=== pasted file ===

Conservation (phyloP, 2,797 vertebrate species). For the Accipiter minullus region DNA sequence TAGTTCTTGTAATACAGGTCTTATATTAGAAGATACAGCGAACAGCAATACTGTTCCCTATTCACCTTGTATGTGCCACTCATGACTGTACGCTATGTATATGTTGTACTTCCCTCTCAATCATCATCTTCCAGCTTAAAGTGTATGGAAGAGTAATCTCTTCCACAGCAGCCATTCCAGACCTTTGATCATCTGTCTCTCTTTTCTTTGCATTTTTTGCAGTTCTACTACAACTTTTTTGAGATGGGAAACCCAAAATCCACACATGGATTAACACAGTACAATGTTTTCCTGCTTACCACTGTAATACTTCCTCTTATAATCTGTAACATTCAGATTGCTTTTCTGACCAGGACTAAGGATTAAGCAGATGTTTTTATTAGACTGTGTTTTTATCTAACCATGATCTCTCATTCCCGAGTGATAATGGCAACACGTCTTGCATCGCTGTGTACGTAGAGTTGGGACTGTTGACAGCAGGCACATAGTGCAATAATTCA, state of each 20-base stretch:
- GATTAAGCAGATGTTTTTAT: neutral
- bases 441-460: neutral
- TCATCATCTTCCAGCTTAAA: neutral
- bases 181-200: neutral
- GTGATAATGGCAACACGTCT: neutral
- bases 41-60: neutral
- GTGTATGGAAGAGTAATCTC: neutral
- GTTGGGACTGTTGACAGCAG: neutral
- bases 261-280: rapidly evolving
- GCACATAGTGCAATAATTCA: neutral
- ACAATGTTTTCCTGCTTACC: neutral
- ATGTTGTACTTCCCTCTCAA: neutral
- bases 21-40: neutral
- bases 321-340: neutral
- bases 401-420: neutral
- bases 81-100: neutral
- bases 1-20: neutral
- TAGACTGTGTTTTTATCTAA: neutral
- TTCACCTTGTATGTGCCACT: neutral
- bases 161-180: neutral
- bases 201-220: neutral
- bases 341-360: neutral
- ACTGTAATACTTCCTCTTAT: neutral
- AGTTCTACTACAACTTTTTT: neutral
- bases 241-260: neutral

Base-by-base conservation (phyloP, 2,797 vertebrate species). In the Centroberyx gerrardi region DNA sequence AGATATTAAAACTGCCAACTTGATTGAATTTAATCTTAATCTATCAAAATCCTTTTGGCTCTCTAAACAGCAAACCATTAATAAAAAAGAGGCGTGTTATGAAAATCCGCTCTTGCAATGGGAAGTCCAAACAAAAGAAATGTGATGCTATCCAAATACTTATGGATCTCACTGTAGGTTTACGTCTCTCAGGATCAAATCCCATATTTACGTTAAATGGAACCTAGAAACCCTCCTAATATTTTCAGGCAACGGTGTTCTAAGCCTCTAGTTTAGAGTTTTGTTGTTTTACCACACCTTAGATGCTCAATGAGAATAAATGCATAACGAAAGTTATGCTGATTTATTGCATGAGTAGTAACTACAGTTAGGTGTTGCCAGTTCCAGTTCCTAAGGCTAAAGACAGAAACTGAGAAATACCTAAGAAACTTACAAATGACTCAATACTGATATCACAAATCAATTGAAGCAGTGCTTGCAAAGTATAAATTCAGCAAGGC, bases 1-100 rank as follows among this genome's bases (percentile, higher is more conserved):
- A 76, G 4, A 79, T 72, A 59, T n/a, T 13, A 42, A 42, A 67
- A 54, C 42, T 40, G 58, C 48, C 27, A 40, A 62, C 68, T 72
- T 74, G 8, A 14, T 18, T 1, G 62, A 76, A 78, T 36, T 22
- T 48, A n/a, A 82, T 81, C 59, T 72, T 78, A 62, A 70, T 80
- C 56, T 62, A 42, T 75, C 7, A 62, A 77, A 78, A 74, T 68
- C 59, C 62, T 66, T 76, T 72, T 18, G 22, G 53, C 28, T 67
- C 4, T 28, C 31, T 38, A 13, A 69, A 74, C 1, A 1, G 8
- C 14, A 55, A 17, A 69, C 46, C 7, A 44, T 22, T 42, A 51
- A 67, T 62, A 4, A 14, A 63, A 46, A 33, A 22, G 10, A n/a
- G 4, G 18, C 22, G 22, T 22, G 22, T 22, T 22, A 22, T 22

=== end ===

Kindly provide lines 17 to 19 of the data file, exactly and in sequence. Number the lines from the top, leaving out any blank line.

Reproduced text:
- bases 81-100: neutral
- bases 1-20: neutral
- TAGACTGTGTTTTTATCTAA: neutral